It's hard to find a deep position for a franchise like the Charlotte Hornets, but they do have at least one. Throughout their history, Charlotte has had a flurry of capable small forwards that could get the job done no matter the mascot. It's one of the few consistencies they have, and that means there's plenty of players to choose from.
Who is your starting SF and why did you pick him?
Chris Barnewall - Jamal Mashburn for the sole fact that he was one of the five most broken players in NBA Live 2003 and 2005. He was so easy to drop 50 points with that I would frequently play as the Hornets and solely score with Baron Davis and Mashburn for entire games. It was a blast.
Tucker Warner - Larry Johnson, who was one of the centerpieces of the most successful run in the history of professional basketball in Charlotte. A lot of people will call him the best player in Charlotte history, and I'm not sure they're wrong. (And I know he was mostly a power forward, but I wanted to get all my favorites on this team, and this is how it's done. Plus, big lineups are fun.)
Corey McPherron- Gerald Wallace is arguably my favorite player in franchise history. He scored, pounded the boards, blocked and did everything you could really ask for. He put the team on his back and I'll never forget that.
Russell Varner - Jamal Mashburn, aka "Monster Mash." Another key cog in for multiple playoff teams with the Hornets, Mash was the reliable scorer you could always count on for points when you needed them most. It's a shame he always seems to be forgotten when talking about the early Hornet greats.
Nick Denning - I'll be honest, folks. I forgot about Glen Rice. I've said already, but I wasn't around during the original Hornets era, and for whatever reason Mashburn stuck out over Rice. With that said, Mashburn had two really strong years for the Hornets, averaging 20+ points a game in seasons that Charlotte reached the Eastern Conference semi-finals.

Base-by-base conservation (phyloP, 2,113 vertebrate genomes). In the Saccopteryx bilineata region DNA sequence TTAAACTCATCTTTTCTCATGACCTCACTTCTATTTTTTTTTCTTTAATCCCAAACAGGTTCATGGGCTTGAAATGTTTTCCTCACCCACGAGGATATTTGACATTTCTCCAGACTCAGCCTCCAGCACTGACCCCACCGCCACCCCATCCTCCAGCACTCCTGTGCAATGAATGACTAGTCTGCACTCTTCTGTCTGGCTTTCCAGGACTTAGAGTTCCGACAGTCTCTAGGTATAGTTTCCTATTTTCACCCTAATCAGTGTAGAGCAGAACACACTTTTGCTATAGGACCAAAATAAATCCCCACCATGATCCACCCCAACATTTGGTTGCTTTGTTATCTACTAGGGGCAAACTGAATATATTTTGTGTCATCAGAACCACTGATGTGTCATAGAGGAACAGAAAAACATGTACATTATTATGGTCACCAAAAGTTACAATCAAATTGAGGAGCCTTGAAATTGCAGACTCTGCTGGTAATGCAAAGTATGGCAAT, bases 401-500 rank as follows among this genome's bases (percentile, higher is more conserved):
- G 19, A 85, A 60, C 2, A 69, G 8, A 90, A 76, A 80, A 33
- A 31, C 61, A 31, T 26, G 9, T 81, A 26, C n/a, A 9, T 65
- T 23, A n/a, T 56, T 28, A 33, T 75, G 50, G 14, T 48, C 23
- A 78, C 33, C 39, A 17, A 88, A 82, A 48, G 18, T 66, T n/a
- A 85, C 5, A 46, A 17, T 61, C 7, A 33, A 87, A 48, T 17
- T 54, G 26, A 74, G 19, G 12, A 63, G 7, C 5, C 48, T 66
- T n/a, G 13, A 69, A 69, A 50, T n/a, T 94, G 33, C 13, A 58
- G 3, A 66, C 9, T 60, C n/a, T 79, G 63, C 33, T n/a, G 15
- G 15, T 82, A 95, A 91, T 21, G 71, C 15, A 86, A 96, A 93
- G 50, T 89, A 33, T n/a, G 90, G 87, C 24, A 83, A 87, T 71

Austin Peters - Gerald Wallace is my starting small forward, mainly because his nickname is "crash."
Who is your backup SF and why did you pick him?
Chris - Michael Kidd-Gilchrist was my pick for backup small forward, because right now he's one of my ten favorite players to watch in the NBA. I don't care about the faults he has, and there are many. The guy is just so fun, and he's been the small forward for the team when I've paid the most attention to them. Will always think of MKG when I think of Charlotte small forwards.
Tucker - Gerald Wallace was almost certainly the best player in Bobcats history, probably just because of longevity if nothing else, but he did make a huge impact while in Charlotte, earning the franchise's only All-Star berth after their return to the league, and leading the 2009-10 team that somehow made the playoffs.
Corey - Corey Maggette, somebody had to score for that 2011-2012 team and Corey Maggette stepped up and did it. Also Coreys respect other Coreys.
Nick - I don't think there is a player that I enjoyed watching play more than Gerald Wallace.